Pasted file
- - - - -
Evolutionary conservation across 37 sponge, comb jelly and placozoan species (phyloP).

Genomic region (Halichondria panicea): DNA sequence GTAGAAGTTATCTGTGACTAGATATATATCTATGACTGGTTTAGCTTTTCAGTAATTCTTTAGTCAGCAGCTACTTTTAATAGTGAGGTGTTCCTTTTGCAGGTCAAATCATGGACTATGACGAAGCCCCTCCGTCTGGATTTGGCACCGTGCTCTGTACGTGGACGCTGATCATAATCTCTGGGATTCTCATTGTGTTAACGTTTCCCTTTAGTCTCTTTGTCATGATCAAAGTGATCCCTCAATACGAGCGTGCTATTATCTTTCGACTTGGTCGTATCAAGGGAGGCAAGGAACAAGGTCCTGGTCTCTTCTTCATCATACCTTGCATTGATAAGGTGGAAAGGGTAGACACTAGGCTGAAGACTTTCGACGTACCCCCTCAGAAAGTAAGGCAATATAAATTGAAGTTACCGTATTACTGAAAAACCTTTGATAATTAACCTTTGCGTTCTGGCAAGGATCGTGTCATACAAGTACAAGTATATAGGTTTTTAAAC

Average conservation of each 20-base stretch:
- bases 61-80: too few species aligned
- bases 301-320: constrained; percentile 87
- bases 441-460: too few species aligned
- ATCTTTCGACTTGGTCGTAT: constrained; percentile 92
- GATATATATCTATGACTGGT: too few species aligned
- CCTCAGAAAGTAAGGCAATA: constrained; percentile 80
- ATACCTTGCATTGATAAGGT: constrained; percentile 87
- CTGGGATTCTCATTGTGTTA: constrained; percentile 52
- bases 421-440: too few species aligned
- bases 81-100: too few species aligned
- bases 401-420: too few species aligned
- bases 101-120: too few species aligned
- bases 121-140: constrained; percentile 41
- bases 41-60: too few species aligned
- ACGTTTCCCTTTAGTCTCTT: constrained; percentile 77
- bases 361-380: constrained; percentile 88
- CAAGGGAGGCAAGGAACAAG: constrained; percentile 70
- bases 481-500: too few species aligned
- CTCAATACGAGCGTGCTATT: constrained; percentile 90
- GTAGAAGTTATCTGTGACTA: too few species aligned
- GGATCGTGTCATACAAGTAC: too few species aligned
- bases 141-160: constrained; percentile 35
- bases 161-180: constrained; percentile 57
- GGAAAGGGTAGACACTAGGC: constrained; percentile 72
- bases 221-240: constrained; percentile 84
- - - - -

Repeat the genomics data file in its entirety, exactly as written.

Evolutionary conservation across 37 sponge, comb jelly and placozoan species (phyloP).

Genomic region (Halichondria panicea): DNA sequence GTAGAAGTTATCTGTGACTAGATATATATCTATGACTGGTTTAGCTTTTCAGTAATTCTTTAGTCAGCAGCTACTTTTAATAGTGAGGTGTTCCTTTTGCAGGTCAAATCATGGACTATGACGAAGCCCCTCCGTCTGGATTTGGCACCGTGCTCTGTACGTGGACGCTGATCATAATCTCTGGGATTCTCATTGTGTTAACGTTTCCCTTTAGTCTCTTTGTCATGATCAAAGTGATCCCTCAATACGAGCGTGCTATTATCTTTCGACTTGGTCGTATCAAGGGAGGCAAGGAACAAGGTCCTGGTCTCTTCTTCATCATACCTTGCATTGATAAGGTGGAAAGGGTAGACACTAGGCTGAAGACTTTCGACGTACCCCCTCAGAAAGTAAGGCAATATAAATTGAAGTTACCGTATTACTGAAAAACCTTTGATAATTAACCTTTGCGTTCTGGCAAGGATCGTGTCATACAAGTACAAGTATATAGGTTTTTAAAC

Average conservation of each 20-base stretch:
- bases 61-80: too few species aligned
- bases 301-320: constrained; percentile 87
- bases 441-460: too few species aligned
- ATCTTTCGACTTGGTCGTAT: constrained; percentile 92
- GATATATATCTATGACTGGT: too few species aligned
- CCTCAGAAAGTAAGGCAATA: constrained; percentile 80
- ATACCTTGCATTGATAAGGT: constrained; percentile 87
- CTGGGATTCTCATTGTGTTA: constrained; percentile 52
- bases 421-440: too few species aligned
- bases 81-100: too few species aligned
- bases 401-420: too few species aligned
- bases 101-120: too few species aligned
- bases 121-140: constrained; percentile 41
- bases 41-60: too few species aligned
- ACGTTTCCCTTTAGTCTCTT: constrained; percentile 77
- bases 361-380: constrained; percentile 88
- CAAGGGAGGCAAGGAACAAG: constrained; percentile 70
- bases 481-500: too few species aligned
- CTCAATACGAGCGTGCTATT: constrained; percentile 90
- GTAGAAGTTATCTGTGACTA: too few species aligned
- GGATCGTGTCATACAAGTAC: too few species aligned
- bases 141-160: constrained; percentile 35
- bases 161-180: constrained; percentile 57
- GGAAAGGGTAGACACTAGGC: constrained; percentile 72
- bases 221-240: constrained; percentile 84